Periods of emergence thus differ markedly from typical stage-1 sleep as well as from the other three stages. Because of these distinguishing characteristics and because of their specific neurophysiological and chemical character (see below), these periods are now almost universally seen as constituting a separate state of sleep. Similar sleep periods are found in nearly all mammals and birds studied. These periods are referred to as D- (desynchronized or dreaming) sleep; the remainder of sleep is called S- (synchronized) sleep. These two states are also known, respectively, as REM (rapid-eye-movement) sleep and NREM (non-rapid-eye-movement) sleep; as paradoxical sleep and orthodox sleep; or as active sleep and quiet sleep. See Dreaming.

C Anomalies  

The individual EEG changes characteristic of sleep may sometimes be deceptive. The deep, slow waves usually associated with sleep, for instance, can be found in the waking state under certain pharmacological conditions and are also seen during certain phases of anesthesia or coma. Thus, when an EEG tracing is used to make a diagnosis of sleep, the regular cyclic pattern described above and the regular alternation of the two states are the most important phenomena, rather than any single characteristic wave form.

D Time Allotments 

Several characteristics of a typical night's sleep are found regularly and universally. First, the four or five periods of D-sleep that occur during the night take up a total time of about 90 minutes, a little more than 20 percent of total sleep time. Second, the first D-sleep period occurs about 70 to 120 minutes after the onset of sleep. This interval may be longer in some normal subjects, but it is significantly shorter only in a few abnormal clinical and experimental conditions such as narcolepsy; and the pattern occurs whether or not the person recalls any dreams.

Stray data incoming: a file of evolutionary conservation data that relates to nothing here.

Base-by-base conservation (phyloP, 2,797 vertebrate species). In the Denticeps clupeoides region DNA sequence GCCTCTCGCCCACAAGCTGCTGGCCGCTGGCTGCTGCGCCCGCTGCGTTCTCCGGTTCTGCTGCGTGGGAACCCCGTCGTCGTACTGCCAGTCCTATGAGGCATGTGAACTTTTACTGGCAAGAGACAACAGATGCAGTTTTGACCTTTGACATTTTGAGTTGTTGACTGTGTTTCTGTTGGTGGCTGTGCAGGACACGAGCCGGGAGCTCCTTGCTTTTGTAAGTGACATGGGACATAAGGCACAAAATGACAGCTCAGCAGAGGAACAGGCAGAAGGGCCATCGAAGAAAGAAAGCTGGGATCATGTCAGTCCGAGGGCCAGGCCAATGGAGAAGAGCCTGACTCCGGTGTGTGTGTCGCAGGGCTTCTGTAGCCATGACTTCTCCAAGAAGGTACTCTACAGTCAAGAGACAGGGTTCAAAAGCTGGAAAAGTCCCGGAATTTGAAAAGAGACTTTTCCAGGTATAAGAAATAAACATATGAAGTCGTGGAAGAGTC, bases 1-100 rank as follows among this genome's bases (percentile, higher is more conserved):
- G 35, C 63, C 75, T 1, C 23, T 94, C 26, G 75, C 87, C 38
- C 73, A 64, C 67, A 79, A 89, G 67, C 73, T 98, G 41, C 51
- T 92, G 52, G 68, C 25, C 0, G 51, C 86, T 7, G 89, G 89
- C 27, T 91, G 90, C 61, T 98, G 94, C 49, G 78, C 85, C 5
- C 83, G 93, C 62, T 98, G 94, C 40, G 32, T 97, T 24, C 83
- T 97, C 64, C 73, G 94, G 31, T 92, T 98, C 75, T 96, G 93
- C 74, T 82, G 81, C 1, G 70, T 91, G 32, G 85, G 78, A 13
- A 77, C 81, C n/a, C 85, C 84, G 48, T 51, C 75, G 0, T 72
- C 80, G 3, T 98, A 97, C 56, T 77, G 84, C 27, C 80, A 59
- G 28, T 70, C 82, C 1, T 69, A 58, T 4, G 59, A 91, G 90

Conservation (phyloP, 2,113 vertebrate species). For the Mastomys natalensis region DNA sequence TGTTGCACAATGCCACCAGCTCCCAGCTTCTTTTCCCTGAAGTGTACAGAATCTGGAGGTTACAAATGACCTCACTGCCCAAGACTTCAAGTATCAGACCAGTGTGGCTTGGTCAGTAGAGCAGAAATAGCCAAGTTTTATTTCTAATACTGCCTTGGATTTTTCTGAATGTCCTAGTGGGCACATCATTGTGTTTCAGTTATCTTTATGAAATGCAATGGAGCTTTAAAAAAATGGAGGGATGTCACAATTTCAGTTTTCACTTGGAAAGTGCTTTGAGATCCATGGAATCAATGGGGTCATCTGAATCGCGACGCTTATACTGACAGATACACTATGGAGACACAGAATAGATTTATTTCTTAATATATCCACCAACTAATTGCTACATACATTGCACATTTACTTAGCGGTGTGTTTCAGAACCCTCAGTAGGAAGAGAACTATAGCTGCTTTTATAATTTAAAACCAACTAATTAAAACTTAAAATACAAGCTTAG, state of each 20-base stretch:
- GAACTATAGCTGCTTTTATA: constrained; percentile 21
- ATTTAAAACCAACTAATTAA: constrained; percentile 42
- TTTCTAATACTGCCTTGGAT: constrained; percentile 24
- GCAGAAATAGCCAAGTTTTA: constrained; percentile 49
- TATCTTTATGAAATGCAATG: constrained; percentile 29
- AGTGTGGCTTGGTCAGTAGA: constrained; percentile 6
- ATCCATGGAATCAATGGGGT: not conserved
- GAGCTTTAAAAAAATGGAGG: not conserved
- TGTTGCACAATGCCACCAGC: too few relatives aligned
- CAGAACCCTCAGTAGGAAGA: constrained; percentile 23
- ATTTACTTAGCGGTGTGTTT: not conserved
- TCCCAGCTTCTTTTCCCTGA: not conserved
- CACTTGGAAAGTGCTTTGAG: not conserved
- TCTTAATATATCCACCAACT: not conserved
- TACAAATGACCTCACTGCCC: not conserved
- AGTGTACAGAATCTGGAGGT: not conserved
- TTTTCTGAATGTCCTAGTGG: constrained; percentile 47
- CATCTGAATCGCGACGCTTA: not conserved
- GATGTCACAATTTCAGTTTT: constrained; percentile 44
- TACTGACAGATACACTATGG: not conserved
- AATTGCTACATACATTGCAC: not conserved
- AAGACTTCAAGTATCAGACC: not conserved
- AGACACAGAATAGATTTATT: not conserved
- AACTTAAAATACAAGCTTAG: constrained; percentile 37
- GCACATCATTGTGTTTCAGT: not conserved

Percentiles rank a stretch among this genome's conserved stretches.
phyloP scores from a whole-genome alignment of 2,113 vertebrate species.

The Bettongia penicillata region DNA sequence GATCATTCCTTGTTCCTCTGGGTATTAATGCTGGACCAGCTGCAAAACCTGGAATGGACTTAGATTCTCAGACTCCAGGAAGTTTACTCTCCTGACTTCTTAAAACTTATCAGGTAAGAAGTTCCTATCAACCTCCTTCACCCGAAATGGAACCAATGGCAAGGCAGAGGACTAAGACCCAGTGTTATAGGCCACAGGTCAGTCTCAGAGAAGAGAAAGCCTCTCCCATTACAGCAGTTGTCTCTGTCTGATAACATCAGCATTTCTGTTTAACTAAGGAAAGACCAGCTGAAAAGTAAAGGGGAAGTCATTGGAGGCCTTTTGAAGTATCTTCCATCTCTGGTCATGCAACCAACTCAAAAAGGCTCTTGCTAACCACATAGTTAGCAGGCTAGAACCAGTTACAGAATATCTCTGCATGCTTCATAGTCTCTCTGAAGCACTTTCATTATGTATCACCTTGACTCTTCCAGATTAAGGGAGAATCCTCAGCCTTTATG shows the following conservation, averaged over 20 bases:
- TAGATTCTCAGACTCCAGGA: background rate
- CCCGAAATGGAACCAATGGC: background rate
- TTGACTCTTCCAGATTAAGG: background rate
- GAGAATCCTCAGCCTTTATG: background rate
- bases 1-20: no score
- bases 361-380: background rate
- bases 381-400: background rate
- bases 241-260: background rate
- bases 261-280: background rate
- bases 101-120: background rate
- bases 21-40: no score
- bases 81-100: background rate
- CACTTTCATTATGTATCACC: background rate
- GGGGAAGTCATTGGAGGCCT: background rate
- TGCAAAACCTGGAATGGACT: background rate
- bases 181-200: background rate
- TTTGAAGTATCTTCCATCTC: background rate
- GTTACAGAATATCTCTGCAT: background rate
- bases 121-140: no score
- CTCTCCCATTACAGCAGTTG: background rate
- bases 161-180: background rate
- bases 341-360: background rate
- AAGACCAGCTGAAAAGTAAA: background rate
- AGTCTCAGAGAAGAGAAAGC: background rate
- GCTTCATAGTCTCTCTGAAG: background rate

Some time variations occur with age, however. The young always have more sleep time, and considerably more D-sleep time, than do adults, as in any mammalian species. The newborn child sleeps 16 to 18 hours, at least half of which is D-sleep. The young adult human spends 16 to 17 hours awake and 7 to 8 hours asleep, of which perhaps 6 hours are spent in S-sleep and 1.5 hours in D-sleep. Both S- and D-sleep, on the average, decrease slightly with increasing age. The same relationship appears to hold for other mammalian species.